A new conservation initiative was recently established at the Okinawa Institute of Science and Technology (OIST). The OIST Conservation Project was envisioned as a way to use the cutting edge scientific resources available at the Institute to help in the preservation and study of Okinawan cultural property. Reversing the usual order, the project was founded without already having an art collection or museum partner. This presentation will discuss the creation of the OIST Conservation Project, including setting up a conservation lab at a science university and securing museum partners, followed by a description of recent accomplishments in the investigation of Okinawan cultural materials.
As a new international and interdisciplinary science university located in Okinawa, OIST epitomizes a contemporary situation. The Institute strives to reinvent how Japanese higher education approaches science while also giving back to the Okinawan community. Located on a small island south of the Japanese mainland, modern technology keeps OIST connected with the rest of the world and facilitates OIST’s researchers in their ability to make advancements in their fields. In turn, the Okinawan islands (formerly the Ryukyu kingdom) have an interesting international history of their own, which has greatly influenced Okinawa’s art and culture. Additionally, the unforgiving climate combined with destruction associated with World War II makes the preservation of Okinawa’s cultural property a critical issue. OIST’s access to an abundance of innovative scientific tools has sparked creative thinking in the study of Okinawan artifacts.
With the lofty goals of contributing to the preservation of Okinawan culture and embarking on exciting art and science collaborations that would captivate the public, OIST was put in the position of “selling” its proposed conservation initiative to local museums, as their involvement is critical to the success of the program. In time, the cooperation of two institutions, the Yomitan Village History Folklore Museum and the Tsuboya Pottery Museum, was secured. These art and science collaborations involve conservation treatment as well as research into the museums’ collections. For example, the unique environment at OIST has allowed the before-treatment examination of two sanshins (Okinawan string instruments) to lead to investigations into the origin of their leather coverings using mass spectroscopy to identify their proteins as well as experiments with DNA sequencing. OIST researchers are working to overcome the challenges of degradation and contamination in the analysis of these sanshins’ unique leather coverings.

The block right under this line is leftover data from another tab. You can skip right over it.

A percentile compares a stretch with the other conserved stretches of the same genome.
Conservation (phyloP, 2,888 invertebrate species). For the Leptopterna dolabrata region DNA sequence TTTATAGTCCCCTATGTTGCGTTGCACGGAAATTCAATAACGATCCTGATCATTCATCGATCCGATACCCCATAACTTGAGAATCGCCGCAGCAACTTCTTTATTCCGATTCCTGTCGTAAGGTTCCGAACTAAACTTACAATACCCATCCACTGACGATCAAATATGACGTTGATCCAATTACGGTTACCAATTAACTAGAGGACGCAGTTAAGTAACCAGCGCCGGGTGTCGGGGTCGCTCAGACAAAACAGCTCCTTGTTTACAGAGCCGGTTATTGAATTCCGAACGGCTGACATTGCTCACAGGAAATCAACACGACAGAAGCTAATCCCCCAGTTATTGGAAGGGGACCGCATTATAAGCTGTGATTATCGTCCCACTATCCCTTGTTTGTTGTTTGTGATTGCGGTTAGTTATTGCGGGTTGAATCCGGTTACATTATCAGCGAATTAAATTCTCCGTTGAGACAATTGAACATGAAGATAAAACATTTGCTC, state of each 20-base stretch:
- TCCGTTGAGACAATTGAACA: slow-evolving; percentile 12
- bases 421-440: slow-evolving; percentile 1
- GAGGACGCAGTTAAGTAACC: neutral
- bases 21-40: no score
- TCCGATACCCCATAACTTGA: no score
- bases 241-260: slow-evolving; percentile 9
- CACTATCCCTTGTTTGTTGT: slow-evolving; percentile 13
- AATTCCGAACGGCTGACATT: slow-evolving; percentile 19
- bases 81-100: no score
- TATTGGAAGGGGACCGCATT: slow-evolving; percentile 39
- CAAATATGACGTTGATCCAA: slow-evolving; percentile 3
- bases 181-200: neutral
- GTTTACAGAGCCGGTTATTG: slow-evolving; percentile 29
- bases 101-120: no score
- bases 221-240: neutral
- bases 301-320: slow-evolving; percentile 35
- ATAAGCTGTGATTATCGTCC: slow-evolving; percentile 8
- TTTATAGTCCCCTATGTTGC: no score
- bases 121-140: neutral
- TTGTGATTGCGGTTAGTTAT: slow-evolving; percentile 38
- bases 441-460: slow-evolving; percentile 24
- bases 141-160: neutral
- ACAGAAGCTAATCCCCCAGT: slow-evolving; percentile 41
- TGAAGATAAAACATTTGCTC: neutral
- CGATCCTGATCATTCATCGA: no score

Ceramics have also played an important role in Okinawa. Therefore, the Conservation Project is working to characterize and provide a deeper understanding of Okinawan ceramics. The latest generation of X-Ray Fluorescence Spectrometers and X-Ray Diffractometers are being used in the investigation of these ceramics to identify materials, understand past manufacturing techniques, and determine firing temperatures. Most notably, this information will be used to differentiate between ceramics made on the Okinawan mainland and nearby Ishigaki Island. Other techniques under consideration for this project include X-Ray Photoelectron Spectroscopy and X-Ray Absorption Near Edge Structure (XANES) Spectroscopy.
The OIST Conservation Project has established a new model for how a conservation project can function. This international yet remote setting allows for a contemporary take on a conservation lab venue.